How to Use the Pilates Side Leg Series as a Form of Do-It-Yourself Hip Therapy

The Pilates Side leg series is more than just 5 exercises to work your legs. When done correctly, these exercises can help relieve hip pain.

When done incorrectly, the Pilates Side leg series can leave you aching and frustrated. Trust me, I’ve been there and done that.

Your bottom hip grinds into the floor. Your top leg feels impossible to lift. And then you feel like you’re writhing on the floor like a dying fish.

It’s probably not the idea Joe had when he created these exercises. But, none the less, it’s how I felt.

Luckily, I learned how to change my bad habits so my body could get the most benefit possible from these five classic Pilates exercises.

Here’s everything you need to know not just to avoid hip pain, but to turn these exercises into some do-it-yourself, pain-relieving hip therapy.

Related: If you’re searching for the perfect do-it-yourself exercises to get rid of hip or back pain, check out Spinal Rejuvenation.

You don’t need to wonder how to relieve your pain. Just click here to receive your free copy of The Secret to Immediate + Lasting Pain Relief.

How to Make These Exercises Pain-Relieving, Not Painful

The whole key to changing these exercises from something that could cause pain to something that could relieve it is your mindfulness and your ability to engage your abdominals.

In the directions below, there will be little tips for where you should be especially mindful and when you should focus on your abdominals.

Related: Everything You Need to Know for Stronger Abdominal Muscles

The 5 Pilates Side Leg Series Exercises

Before you start practicing the Pilates side leg series, this is how you’ll want to set yourself up.

  1. Align yourself along the back edge of your mat. This will ensure that you’re perfectly straight.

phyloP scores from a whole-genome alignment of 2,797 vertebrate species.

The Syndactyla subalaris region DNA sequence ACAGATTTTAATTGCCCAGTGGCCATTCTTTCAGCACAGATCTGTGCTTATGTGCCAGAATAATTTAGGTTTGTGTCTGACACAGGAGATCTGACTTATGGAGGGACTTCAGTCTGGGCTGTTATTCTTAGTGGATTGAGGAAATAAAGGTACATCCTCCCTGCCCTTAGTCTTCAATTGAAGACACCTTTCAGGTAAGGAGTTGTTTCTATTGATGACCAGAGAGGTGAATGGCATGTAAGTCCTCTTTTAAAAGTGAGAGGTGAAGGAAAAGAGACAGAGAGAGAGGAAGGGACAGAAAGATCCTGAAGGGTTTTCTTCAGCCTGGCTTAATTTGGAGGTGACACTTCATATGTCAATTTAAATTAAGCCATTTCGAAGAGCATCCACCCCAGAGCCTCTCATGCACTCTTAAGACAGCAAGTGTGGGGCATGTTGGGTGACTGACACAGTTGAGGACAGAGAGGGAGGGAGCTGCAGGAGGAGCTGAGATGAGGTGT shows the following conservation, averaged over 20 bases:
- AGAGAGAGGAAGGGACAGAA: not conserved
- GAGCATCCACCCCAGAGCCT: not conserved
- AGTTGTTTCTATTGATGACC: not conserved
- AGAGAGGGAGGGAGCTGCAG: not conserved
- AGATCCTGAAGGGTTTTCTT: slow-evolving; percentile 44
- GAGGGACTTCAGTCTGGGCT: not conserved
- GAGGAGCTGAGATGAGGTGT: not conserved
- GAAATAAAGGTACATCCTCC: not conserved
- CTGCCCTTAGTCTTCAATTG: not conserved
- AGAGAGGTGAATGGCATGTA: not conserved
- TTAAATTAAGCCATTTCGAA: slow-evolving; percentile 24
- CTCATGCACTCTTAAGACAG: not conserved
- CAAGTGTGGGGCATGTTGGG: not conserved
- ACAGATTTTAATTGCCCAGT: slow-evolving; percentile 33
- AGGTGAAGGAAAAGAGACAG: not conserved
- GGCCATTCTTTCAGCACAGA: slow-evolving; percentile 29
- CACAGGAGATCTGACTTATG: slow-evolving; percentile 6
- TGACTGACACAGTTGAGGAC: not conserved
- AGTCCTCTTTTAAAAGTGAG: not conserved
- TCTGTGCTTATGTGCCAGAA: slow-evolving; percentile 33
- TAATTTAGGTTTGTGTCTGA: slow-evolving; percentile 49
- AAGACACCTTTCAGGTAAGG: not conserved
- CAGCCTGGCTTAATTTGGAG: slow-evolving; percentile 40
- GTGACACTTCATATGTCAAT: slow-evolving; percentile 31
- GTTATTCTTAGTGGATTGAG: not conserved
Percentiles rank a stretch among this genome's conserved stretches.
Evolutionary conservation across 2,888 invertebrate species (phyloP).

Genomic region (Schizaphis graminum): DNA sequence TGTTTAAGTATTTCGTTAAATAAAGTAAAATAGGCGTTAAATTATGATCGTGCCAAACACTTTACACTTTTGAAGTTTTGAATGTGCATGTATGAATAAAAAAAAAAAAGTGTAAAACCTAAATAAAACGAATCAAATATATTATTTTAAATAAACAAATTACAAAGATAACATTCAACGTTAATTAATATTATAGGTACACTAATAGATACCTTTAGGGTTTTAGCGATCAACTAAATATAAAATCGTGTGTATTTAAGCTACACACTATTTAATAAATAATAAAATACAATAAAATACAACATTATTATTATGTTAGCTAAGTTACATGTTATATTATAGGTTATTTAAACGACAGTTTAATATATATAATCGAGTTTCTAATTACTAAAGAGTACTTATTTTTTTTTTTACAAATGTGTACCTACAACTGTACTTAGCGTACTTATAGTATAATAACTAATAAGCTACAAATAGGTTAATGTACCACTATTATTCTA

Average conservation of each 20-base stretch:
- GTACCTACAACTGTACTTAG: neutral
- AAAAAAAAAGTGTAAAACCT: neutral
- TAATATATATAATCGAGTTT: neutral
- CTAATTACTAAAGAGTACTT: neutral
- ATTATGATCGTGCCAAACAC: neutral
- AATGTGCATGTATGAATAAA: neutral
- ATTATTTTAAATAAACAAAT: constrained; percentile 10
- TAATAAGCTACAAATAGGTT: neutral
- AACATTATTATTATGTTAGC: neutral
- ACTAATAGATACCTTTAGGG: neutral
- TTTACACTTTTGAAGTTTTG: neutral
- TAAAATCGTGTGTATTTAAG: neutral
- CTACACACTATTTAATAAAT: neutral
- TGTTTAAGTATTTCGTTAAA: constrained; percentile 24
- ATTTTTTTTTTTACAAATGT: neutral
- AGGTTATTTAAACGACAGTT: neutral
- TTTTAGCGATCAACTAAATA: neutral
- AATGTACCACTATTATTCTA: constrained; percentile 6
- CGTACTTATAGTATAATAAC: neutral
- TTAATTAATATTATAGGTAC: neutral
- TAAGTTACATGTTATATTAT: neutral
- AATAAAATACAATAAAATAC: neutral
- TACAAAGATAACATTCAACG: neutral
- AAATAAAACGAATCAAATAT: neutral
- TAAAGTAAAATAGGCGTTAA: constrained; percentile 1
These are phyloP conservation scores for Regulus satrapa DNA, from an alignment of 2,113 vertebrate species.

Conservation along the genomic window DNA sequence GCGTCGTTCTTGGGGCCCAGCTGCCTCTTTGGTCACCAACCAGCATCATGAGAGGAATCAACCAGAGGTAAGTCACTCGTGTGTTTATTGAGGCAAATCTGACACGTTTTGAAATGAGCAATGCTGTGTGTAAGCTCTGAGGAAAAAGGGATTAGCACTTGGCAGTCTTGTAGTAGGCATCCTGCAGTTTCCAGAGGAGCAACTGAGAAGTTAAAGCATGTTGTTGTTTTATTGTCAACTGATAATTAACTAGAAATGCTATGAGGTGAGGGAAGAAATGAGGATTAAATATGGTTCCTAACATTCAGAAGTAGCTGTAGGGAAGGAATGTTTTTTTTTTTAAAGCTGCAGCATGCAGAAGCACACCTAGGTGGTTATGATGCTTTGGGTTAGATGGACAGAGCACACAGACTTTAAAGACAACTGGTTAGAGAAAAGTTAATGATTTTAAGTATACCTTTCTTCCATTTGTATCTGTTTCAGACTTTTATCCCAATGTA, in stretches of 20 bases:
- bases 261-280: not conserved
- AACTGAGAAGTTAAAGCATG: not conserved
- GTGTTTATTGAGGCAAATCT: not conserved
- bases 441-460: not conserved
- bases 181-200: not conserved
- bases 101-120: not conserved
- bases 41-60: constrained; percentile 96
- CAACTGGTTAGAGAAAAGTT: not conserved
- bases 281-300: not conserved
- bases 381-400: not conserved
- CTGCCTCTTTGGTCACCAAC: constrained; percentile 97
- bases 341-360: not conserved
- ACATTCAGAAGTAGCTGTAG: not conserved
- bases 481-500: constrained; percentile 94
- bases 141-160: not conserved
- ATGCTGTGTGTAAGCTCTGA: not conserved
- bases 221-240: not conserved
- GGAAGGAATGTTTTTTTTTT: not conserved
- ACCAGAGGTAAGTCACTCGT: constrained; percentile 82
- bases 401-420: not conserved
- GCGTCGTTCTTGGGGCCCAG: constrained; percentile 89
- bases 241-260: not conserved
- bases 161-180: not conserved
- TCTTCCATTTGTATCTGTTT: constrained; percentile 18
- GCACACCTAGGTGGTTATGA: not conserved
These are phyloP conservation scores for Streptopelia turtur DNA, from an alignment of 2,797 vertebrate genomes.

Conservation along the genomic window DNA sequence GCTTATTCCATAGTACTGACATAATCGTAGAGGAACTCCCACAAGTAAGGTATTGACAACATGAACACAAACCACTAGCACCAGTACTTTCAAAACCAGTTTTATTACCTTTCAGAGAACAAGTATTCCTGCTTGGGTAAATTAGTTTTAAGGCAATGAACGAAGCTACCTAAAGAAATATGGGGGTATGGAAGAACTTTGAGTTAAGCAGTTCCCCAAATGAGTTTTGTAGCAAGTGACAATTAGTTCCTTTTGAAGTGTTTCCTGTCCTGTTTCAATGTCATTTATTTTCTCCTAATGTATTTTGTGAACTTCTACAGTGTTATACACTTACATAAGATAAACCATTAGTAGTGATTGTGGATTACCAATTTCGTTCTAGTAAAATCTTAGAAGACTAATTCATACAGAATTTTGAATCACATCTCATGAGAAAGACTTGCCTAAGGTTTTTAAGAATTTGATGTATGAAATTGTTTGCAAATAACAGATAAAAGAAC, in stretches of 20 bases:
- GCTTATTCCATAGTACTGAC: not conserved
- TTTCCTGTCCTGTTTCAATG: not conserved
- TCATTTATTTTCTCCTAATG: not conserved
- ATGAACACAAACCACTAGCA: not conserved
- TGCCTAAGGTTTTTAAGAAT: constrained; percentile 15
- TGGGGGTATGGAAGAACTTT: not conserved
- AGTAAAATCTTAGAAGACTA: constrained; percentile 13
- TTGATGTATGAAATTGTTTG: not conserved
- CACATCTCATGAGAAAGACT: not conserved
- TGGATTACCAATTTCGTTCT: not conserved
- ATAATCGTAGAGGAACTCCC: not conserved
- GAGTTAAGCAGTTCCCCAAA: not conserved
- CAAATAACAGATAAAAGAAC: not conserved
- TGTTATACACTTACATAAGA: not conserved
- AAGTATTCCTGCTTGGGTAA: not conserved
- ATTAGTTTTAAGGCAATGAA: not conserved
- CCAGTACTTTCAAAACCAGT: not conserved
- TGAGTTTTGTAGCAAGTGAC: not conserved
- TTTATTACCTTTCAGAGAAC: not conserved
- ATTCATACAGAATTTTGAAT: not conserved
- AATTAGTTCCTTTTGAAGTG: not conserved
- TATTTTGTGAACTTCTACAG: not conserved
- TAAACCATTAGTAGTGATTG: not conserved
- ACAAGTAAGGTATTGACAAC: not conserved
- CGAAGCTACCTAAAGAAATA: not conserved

2. Flex your feet at the ankles and stack them. Your toes should be facing forward.
  3. Let your bottom arm bend, and rest your head on top of your arm. To increase the difficulty of these exercises, reach the top arm toward the ceiling. This will ensure that your spine stays stable, and it will challenge the core muscles that help you balance. The choice of arm placement is only applicable for the first four exercises.
  4. Use Pilates breathing to inhale through the nose and exhale through pursed lips.
  5. Engage the abdominals to maintain a neutral spine.


Technically, there is a more advanced version where you lift your upper body and use your elbow as a prop. Here’s how you would incorporate that into your setup:

  • Lift your upper body, and use your elbow as a prop.
  • The tips of your fingers go behind the back of your ear (or ears if both arms are lifted).
  • Make sure to keep your abdominals working throughout the exercise so your rib cage doesn’t lower toward the mat.
  • If this happens, you will be putting stress on your spine.

Caution: I don’t recommend this modification, particularly if you are trying to use these exercises as a means for hip therapy. Long story short, if you lift yourself up like this, you’ll be bent to the side and your pelvis won’t get good practice strengthening the muscles to move your leg and pelvis in the right way.

You decide what’s best for you.

Get into your starting position and enjoy the following Pilates Side leg series exercises.

1. Top Leg Abduction (Lift Your Top Leg)

Pay attention: As your leg moves, make sure to keep your waist lifted away from the mat and keep your pelvis stable. If you feel like you’re rocking, you’ve lost control of your abdominals.

  1. Point the foot of the top leg.
  2. Inhale and raise the top leg higher than hip level. Only raise the leg as high as it can go while keeping the pelvis and spine stable. Make sure you lead with the outside edge of your foot so that your leg stays in neutral the whole time.
  3. When you get to the top of your range of motion, flex the foot. The outside edge of the foot should be level enough that you could balance a tray on it.
  4. Exhale and lower the leg to starting position.
  5. Complete 5-10 repetitions on this side before moving immediately into the next exercise.
  6. When you have completed your last repetition, instead of lowering the leg to the starting position, lower the leg to hip-level and move immediately onto the next exercise.

2. Top Leg Circles

Pay attention: Make sure your leg is moving in small circles in the hip socket. This shouldn’t be a big movement, and you shouldn’t feel any rocking or shifting from front to back.